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"At no time in recent history have we been confronted with a vaccine process that has been possibly influenced by politics" - Robert Ostergard

Soft power and military involvement in vaccine distribution

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"At no time in recent history have we been confronted with a vaccine process that has been possibly influenced by politics" - Robert Ostergard

Soft power and military involvement in vaccine distribution

By Carly Sauvageau

With COVID-19 throwing the world into a place of uncertainty and instability, the hope of a vaccine that has been predicted to be distributed in December of 2020 or early 2021 shows a light at the end of the tunnel. The country that distributes the vaccine in the most effective way could have immense global political influence by the end of the pandemic. However, if a foreign involvement in vaccine distribution goes poorly, it could be a long battle to regain global influence.

“At no time in recent history have we been confronted with a vaccine process that has been possibly influenced by politics,” Robert Ostergard, associate professor of political science at the University of Nevada, Reno said.

In a recent article Planning for Military Involvement in an Indo-Pacific Pandemic Vaccination Program, Ostergard and his colleagues explore the United States military involvement in public health crises and situations. They look at how this will affect the plan to distribute the COVID-19 vaccine globally and specifically how it will affect global influence among big political powers. While the Indo-Pacific holds most of the world’s population, it has many frail healthcare systems. Therefore, the United States and other states have been considering plans to ensure the Indo-Pacific and other regions have vaccinations, without doing more harm than good to the Indo-Pacific communities. This is all about gaining soft power.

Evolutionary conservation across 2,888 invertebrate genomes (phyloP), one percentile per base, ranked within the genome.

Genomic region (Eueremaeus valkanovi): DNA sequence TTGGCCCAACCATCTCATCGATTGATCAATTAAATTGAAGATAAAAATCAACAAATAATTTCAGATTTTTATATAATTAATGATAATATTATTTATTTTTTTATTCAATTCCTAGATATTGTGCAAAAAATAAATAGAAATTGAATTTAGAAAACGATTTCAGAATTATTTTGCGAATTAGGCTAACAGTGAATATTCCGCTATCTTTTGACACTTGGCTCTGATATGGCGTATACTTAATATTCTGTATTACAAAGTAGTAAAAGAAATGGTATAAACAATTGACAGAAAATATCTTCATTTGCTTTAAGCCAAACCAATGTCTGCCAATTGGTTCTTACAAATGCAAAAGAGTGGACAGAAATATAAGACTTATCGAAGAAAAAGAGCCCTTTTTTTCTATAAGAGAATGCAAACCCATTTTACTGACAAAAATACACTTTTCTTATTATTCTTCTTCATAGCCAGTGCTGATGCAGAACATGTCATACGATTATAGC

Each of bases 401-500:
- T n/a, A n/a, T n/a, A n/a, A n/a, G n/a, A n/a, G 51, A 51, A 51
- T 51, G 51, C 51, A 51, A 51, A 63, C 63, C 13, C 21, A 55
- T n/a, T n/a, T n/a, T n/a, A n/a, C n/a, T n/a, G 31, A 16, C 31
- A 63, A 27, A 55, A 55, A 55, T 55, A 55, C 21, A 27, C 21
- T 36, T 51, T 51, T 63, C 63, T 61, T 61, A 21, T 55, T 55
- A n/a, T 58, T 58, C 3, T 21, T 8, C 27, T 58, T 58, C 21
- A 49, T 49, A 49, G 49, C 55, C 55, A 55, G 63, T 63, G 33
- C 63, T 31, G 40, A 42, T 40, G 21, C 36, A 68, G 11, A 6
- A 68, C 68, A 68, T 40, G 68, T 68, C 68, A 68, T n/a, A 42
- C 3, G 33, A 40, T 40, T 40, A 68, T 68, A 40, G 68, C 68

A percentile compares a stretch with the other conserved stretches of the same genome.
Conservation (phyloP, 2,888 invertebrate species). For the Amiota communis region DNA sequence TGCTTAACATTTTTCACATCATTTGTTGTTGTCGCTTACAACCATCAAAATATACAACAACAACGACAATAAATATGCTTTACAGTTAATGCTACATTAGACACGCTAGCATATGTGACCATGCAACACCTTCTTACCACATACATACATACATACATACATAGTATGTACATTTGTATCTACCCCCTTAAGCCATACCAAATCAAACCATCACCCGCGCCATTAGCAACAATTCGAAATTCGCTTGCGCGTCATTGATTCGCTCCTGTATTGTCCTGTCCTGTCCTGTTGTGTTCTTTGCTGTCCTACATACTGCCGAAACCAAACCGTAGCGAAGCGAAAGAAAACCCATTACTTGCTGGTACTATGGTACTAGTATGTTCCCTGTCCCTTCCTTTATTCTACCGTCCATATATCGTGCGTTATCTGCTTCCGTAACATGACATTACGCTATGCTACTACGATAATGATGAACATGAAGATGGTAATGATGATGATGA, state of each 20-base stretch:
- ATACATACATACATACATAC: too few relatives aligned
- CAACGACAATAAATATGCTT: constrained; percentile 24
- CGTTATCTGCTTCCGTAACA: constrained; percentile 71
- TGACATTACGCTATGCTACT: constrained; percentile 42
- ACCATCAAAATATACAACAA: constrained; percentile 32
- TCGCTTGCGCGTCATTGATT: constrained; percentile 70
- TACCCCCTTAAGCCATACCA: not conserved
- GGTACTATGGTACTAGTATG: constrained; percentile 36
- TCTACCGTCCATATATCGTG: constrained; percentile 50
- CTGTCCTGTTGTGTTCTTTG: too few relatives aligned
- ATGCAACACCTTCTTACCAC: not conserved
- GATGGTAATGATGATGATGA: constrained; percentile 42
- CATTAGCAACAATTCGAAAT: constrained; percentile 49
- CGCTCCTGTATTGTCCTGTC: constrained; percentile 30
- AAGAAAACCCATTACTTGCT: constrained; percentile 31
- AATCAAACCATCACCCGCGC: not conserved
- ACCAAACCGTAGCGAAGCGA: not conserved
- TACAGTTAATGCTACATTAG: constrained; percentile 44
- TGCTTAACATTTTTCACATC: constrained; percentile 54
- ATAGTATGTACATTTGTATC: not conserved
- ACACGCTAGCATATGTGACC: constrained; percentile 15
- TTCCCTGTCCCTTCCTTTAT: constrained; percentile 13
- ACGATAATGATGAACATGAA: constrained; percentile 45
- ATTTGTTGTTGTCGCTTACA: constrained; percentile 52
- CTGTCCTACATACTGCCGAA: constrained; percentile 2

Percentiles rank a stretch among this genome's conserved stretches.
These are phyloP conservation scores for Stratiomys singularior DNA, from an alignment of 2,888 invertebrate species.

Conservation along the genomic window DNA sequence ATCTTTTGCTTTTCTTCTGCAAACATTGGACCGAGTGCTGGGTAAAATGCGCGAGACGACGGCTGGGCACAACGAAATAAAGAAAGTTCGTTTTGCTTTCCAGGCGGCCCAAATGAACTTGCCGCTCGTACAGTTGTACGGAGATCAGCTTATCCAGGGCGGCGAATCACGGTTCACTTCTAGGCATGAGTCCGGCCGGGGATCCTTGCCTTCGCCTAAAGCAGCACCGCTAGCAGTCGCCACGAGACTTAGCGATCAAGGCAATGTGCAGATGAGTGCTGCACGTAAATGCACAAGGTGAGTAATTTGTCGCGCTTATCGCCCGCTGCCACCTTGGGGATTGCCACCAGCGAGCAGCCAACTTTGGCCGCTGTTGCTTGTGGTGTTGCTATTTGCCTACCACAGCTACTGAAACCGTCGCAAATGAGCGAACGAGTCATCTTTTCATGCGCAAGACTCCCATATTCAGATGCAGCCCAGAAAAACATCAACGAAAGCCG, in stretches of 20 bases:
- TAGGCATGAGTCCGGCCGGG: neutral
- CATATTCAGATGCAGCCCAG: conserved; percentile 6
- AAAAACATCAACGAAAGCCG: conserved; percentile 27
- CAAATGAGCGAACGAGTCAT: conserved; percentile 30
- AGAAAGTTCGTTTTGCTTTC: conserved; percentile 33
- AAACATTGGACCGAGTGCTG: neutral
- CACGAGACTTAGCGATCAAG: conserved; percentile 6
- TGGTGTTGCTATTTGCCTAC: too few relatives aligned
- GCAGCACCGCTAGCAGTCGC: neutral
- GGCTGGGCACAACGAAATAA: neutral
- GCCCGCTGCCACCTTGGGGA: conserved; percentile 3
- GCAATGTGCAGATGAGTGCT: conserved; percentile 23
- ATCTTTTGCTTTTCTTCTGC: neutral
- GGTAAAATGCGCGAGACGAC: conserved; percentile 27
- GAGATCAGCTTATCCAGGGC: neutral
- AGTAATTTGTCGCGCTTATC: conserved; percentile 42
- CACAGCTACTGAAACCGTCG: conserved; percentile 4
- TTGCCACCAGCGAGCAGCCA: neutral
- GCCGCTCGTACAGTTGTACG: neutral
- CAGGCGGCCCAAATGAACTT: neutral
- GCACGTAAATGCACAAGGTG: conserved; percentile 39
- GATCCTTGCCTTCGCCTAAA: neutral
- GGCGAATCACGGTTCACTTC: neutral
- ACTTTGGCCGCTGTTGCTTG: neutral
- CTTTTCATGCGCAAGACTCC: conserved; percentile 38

“It’s a battle for global influence,” Ostergard said about the future of distributing the COVID-19 vaccine. “If the U.S. vaccines are not made widely available, China and Russia will move to develop their vaccines for exports to fill the gap. That will leave the U.S. a loser in the game for influence, while also promoting the foreign policy objectives of Russia and China for greater global influence beyond just military might. This is how soft power works.”

Ostergard said vaccines are potential game changers, but there is definite risk in foreign involvement.

“If the vaccine works without complications and any military assistance goes off without a hitch, then people around the world will benefit,” Ostergard said. “If something goes wrong, we are in for an extremely long, uphill battle that will deepen the politics and mistrust already stewing in the pandemic.”

However, with vaccines still being tested and vaccination being only one tool in getting the pandemic under control, only time will tell what the world will look like in the upcoming months.

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